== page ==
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JasonsMom08's avatar

Creative Ideas for getting my toddler to eat vegetables?

Asked by JasonsMom08 (441points) March 1st, 2010

My son is about 18 months old and is a pretty good eater. However, I would like to incorporate some vegetables into his diet. Standalone green veggies are always turned down. He likes pasta but a boy cannot live on ravioli and penne alone.

Does anyone have any good recipes that I could try? Thanks in advance!

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24 Answers

dpworkin's avatar

Here is the airplane and here is the hangar doesn’t work?

Ltryptophan's avatar

One time I put a pea in my nephews straw when he wasn’t looking.

sdeutsch's avatar

Put them in pancakes! When I was little, I would eat anything as long as it was in pancake form, so my mom came up with all sorts of new recipes – corn fritters, zucchini fritters, carrot fritters, etc. Basically, any veggie that you can grate or chop into small pieces can be hidden in a pancake – they’re really yummy!

If you’re i nterested, I can rustle up my mom’s corn fritter recipe for you – you can substitute just a bout any veggie for the corn, so it’s extremely versatile…

Captain_Fantasy's avatar

Blend them in with marinara sauce?

janbb's avatar

I have a 26 year old who has lived on carbohydrates and meats for 26 years. As a toddler, he spat out fruits and vegetables; he’s not that crass now but….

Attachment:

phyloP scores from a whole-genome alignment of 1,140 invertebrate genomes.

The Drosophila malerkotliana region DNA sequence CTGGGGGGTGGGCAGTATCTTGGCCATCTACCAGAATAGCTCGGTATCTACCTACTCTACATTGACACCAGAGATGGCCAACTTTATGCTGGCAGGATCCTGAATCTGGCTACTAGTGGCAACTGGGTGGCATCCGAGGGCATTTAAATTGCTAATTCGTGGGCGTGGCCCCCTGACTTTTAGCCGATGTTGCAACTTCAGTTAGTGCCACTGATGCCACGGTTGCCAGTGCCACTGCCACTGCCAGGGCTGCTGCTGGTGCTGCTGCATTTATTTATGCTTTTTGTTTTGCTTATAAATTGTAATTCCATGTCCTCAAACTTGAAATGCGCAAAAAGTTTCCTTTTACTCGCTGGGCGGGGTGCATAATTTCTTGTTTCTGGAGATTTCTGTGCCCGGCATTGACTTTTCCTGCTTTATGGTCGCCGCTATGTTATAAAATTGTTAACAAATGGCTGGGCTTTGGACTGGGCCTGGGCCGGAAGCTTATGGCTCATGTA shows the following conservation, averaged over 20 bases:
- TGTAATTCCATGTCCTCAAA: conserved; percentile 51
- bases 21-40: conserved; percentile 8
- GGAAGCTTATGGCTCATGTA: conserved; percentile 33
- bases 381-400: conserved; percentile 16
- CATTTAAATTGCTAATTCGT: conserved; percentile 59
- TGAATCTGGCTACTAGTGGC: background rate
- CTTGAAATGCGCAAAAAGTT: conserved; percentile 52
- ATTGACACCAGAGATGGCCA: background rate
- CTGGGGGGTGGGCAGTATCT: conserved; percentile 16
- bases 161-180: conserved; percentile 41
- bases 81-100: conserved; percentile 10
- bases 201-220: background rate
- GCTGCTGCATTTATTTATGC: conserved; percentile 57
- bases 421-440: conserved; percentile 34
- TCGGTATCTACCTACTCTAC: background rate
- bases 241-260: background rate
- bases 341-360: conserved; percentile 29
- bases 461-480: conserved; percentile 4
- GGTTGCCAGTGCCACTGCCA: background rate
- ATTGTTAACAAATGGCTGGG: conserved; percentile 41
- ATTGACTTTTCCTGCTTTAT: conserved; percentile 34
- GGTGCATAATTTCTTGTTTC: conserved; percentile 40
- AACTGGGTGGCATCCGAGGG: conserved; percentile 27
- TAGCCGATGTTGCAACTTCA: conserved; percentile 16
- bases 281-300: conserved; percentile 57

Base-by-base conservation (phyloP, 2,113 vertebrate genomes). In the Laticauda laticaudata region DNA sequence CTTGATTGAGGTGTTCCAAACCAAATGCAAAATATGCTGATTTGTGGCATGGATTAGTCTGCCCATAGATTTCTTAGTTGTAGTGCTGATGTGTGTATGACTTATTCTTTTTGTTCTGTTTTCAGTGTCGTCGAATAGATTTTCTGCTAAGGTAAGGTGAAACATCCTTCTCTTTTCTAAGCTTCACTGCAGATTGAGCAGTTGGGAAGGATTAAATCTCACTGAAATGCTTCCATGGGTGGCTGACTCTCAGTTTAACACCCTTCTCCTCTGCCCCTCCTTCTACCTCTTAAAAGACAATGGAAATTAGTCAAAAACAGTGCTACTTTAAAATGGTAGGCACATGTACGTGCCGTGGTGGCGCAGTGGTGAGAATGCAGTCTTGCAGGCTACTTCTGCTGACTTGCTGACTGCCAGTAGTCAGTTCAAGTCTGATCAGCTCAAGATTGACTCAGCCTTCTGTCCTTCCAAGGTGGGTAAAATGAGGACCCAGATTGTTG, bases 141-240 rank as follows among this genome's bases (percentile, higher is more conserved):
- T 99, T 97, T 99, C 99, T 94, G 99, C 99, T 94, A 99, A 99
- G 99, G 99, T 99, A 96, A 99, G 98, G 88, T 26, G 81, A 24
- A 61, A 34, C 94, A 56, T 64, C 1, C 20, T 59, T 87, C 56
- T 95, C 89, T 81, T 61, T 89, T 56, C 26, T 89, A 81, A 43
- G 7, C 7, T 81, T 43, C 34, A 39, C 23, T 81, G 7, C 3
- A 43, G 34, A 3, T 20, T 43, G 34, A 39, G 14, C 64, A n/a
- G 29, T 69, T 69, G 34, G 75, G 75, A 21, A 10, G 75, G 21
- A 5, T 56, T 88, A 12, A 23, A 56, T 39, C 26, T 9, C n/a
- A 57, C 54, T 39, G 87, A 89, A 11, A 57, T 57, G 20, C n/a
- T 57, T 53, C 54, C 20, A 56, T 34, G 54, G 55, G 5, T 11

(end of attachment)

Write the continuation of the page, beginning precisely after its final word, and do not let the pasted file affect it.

simpleD's avatar

Don’t give up. Offer a variety of different veggies at every meal. Leave a few pieces on his tray and don’t force him to take them. If you make a big deal out of it then he might put up a fuss just to get a reaction out of you. On his own, he’ll get curious and eventually try to taste them. Frozen mixed veggies are colorful and easy to pick up with fingers.

mrrich724's avatar

I always wondered if telling a toddler he can’t eat vegetables, and only giving it to him for “dessert” would make him want it more, LOL

I’m serious though . . .

cockswain's avatar

I hate to sound mean, but early on I would just not let my daughter have anything else except the food on her plate. If she didn’t eat the veggies, I put the plate in the fridge until later. If she wanted to eat, she had to finish that. She’s almost twelve now, and has no problem trying tripe or octopus. I won’t try tripe.

thriftymaid's avatar

Funny to me because my kids loved the vegetables but would not eat meat. Veggies would be easy to blend and add to anything.

gemiwing's avatar

Most children don’t like green leafy vegetables because they are bitter. They’re not bitter to us older people because our taste buds have changed. When cooking try to combat the bitter flavor of them.

I’m also a big fan of hiding veggies in other foods. Pureeing squash and using it in soups, sauces and breads works well. Carrots are wonderful for this as well. Spinach can work but it is a bit trickier because of its bitter flavor- try adding vinegar.

For brussels sprouts, cook them with applesauce and it will eliminate the bitter flavor. Skip the butter on the sprouts, btw.